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Archive for the ‘mobile phones’ category: Page 5

Oct 9, 2019

Advanced Extraterrestrials as an Approximation to God

Posted by in categories: alien life, mobile phones

Our first encounter with E.T. technology could be as baffling to us as a smartphone would have been to a Neandertal.

Oct 4, 2019

App can detect ‘white eye’ in children’s photos to spot possible problems

Posted by in categories: biotech/medical, mobile phones

A team of researchers from Baylor University, with assistance from staff at the Massachusetts Eye and Ear Infirmary, Harvard Medical School and the Dana-Farber Cancer Institute has developed and tested a smartphone app that is able to detect “white eye” in children by analyzing stored photographs. In their paper published in the journal Science Advances, the group describes how the app was developed and tested, and how well it works.

Most everyone has seen pictures of people seemingly possessed by the devil because their pupils glow red—this is caused by light bouncing off their retinas. However, such pictures sometimes produce white instead of red retinas. Sometimes it can happen due to ambient lighting conditions, but other times, it can indicate an eye ailment. Such problems can include retinoblastoma, a type of eye cancer, retinopathy, or even cataracts.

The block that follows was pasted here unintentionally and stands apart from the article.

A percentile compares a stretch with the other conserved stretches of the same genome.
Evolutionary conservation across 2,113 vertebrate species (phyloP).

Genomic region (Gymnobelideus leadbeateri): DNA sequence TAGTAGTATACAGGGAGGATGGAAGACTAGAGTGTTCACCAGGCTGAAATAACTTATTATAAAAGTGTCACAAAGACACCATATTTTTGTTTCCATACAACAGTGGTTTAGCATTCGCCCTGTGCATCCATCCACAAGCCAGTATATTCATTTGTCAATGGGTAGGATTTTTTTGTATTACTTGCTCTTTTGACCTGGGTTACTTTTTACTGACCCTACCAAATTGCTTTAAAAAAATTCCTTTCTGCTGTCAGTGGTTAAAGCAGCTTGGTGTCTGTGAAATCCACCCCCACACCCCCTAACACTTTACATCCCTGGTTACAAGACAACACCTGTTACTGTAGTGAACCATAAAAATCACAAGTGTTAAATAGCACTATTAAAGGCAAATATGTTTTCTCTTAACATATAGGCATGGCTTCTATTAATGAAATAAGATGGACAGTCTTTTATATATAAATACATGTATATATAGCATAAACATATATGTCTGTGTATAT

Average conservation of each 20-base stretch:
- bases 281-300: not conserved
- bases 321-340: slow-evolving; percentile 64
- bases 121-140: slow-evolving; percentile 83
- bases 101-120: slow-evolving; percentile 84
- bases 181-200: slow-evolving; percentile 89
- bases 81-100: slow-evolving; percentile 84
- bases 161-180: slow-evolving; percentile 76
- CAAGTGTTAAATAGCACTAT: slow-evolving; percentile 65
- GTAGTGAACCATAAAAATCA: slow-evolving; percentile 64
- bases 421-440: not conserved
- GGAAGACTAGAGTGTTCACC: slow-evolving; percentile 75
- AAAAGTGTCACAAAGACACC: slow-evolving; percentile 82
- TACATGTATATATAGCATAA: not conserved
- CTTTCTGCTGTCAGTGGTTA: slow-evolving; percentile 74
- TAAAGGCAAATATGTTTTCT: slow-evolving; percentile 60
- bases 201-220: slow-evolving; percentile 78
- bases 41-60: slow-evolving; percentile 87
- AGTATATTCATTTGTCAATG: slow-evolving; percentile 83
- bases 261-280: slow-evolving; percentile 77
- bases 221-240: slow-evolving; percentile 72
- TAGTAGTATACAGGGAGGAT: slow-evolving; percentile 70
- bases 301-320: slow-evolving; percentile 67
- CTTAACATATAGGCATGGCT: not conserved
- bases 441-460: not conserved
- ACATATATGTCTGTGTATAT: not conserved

The idea for an app that could detect white eye came from the experience of one of the researchers, Brian Shaw, and his son, who developed retinoblastoma and subsequently lost an eye. The team developed the app and made it available to the public back in 2014, but it was not until more recently that the team decided to test the app to see how well it works.

Sep 28, 2019

Be the first to comment on “Hand-Held Microwave Imaging – To See Through Walls or Detect Tumors – Possible With New Chip”

Posted by in categories: computing, mobile phones

Washington — Researchers have developed a new microwave imager chip that could one day enable low-cost handheld microwave imagers, or cameras. Because microwaves can travel through certain opaque objects, the new imagers could be useful for imaging through walls or detecting tumors through tissue in the body.